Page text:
In addition to all the other stuff he was doing, Martin Luther was also a composer! He wrote what we jokingly call the Lutheran national anthem, A Mighty Fortress, based on Psalm 46.  Certainly, many of the things that we worry about today are different than the concerns of Luther and the people of his time. We’ve moved beyond printing press books being a novelty to TikTok, Twitter, Instagram and the Metaverse.  The fortresses of medieval Europe as state-of-the-art security systems that the hymn describes we now experience as lockdown drills and locked doors with keycard access.  I don’t know that a hymn rewrite would be that catchy: “A Mighty Security Guard behind a Metal Detector Is Our God?” But the truth God reveals to us through scripture rings true for us still today.  Just as the people of Luther’s day were shaken by wars and the bubonic plague, we have been shaken by COVID, the war in Ukraine, concerns about climate change and political and economic instability.  We’ve learned there are a lot of people and things we used to trust that we can’t rely on anymore, but God can be trusted.  Just as people paid money to save themselves from eternal damnation, we try to buy the best house in the best school districts, wear the most fashionable brands and get the best degrees and titles before and after our names to prove somehow that we’re of value to others, but inevitably we come up short at times.  With Halloween tomorrow, that means that Thanksgiving is just around the corner which means it’s time to get those decorations out and really not too early to think about Christmas shopping, who’s hosting family dinners this year, the kids’ homework and after school activities and oh my, who could possibly have time to stop and be still and know that God is God for ten minutes or even five!  Better to put things on our to do list and trust that we can take care of it than to give it up to God – if there’s a God; don’t you think?  Which brings us today still to the point of NEEDING to “Be still, then, and know that I am God.”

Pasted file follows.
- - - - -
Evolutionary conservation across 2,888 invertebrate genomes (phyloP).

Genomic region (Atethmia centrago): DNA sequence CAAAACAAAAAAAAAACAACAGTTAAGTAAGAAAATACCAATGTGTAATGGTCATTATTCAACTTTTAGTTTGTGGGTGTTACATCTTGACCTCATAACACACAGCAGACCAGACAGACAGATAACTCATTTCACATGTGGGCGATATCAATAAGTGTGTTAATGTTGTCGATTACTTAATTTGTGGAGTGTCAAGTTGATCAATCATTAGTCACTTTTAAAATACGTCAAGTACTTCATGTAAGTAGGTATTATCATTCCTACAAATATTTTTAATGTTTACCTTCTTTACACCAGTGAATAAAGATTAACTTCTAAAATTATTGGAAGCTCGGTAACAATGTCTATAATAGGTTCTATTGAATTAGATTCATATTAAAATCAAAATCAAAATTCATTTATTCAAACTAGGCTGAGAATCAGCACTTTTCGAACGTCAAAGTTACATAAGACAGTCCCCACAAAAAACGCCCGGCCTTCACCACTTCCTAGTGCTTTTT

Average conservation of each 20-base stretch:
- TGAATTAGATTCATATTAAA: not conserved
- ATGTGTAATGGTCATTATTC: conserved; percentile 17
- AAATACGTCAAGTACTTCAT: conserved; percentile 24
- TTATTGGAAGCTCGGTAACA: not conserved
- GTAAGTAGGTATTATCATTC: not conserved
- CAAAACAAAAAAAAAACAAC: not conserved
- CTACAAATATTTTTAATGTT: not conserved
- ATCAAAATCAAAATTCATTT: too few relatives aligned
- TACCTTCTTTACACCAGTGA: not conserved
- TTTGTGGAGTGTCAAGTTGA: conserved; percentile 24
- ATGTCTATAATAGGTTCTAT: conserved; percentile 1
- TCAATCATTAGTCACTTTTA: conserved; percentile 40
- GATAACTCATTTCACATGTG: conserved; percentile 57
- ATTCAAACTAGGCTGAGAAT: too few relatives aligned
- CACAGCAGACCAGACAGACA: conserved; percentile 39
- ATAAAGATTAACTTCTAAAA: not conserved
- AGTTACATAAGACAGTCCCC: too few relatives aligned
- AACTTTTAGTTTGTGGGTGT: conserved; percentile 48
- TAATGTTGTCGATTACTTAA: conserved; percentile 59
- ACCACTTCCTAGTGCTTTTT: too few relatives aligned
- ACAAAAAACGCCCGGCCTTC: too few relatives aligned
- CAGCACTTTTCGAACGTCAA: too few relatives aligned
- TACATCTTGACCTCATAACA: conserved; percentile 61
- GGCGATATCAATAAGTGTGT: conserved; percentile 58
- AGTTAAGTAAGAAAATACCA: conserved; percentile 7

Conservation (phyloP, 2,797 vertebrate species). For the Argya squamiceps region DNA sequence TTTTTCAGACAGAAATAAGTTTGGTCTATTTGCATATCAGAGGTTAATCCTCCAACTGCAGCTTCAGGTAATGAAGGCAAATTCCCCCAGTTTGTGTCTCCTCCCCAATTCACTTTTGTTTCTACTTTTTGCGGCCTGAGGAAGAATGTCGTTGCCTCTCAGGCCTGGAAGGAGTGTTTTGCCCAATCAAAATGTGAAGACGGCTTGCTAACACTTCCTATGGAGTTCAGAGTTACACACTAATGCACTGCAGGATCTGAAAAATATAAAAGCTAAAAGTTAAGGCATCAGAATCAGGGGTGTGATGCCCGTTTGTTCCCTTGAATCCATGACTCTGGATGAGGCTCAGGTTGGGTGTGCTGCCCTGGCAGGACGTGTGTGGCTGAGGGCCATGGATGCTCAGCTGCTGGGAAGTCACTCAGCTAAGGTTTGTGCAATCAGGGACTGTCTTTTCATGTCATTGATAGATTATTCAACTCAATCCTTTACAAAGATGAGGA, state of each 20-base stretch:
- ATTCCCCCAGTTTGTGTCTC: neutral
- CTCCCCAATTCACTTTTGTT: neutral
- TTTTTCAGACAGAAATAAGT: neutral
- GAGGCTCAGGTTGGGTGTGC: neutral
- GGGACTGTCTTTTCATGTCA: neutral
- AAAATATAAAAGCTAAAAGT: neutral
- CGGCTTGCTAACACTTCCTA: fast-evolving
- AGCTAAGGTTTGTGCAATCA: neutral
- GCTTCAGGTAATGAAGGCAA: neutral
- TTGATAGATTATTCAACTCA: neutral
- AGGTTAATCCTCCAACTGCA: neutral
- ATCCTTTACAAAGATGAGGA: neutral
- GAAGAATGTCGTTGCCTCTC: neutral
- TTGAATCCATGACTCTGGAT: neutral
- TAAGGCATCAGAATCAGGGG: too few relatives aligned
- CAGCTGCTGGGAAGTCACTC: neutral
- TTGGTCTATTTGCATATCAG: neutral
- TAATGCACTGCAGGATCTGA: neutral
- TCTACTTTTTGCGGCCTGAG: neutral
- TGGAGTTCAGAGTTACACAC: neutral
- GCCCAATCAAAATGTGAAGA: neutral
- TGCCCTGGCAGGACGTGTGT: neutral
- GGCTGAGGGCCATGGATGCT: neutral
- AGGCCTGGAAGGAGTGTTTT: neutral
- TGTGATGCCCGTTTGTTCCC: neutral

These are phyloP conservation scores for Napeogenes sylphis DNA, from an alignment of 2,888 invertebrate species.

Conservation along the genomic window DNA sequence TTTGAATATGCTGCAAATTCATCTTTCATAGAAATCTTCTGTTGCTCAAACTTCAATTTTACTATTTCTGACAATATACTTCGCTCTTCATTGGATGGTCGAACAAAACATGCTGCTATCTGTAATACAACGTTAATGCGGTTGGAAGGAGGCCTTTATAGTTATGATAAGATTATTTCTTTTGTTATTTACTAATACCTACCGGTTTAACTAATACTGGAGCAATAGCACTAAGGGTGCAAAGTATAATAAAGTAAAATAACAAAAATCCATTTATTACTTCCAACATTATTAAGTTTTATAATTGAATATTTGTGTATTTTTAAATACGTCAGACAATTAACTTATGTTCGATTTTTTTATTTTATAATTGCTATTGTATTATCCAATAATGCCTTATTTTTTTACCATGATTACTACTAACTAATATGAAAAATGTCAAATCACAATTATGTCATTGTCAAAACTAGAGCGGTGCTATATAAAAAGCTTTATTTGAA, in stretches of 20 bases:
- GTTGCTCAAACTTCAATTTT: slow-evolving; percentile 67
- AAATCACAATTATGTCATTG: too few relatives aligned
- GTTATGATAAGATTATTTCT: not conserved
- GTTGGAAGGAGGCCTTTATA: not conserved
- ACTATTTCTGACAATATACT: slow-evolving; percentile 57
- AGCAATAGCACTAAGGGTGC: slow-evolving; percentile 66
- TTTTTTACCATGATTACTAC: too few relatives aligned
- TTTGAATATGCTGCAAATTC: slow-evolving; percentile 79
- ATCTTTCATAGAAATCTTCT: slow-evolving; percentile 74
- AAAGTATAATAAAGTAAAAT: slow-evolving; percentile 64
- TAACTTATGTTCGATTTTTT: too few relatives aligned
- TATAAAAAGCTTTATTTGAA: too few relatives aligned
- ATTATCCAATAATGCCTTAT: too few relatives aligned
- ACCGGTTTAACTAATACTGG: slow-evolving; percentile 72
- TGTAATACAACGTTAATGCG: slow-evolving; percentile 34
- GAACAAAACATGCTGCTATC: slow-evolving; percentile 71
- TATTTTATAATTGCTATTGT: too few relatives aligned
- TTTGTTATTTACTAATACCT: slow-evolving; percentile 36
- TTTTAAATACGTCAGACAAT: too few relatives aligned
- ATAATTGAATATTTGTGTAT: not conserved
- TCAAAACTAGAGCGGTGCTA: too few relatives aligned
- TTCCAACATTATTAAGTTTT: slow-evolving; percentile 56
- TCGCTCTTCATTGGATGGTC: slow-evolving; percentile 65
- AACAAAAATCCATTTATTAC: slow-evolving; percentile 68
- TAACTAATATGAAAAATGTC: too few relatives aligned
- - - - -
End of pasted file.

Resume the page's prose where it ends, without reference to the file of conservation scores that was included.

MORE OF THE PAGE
The disciples in the gospel protest that they’re already free. “What do you mean by saying, ‘You will be made free?” they ask Jesus, indignantly.  Today, we celebrated the baptism of Luke and celebrate that in Christ, he is free. We are free.  We are free to let God be God because we know we’re not.  We won’t always do our best or be THE best.  We welcome Luke officially in to the family of faith, the church, so that he might know that God is God, and that there is always a place for him here, where he is of infinite worth and value no matter if he grows up to be the top of his class, a star athlete, class clown, master video gamer, proud dad himself or something else we can’t imagine yet, only God knows.  Child of God, marked with the cross of Christ forever. That is the truth about who we are that Jesus wants us to know.  And with that knowledge, we are truly free. Thanks be to God!  Amen.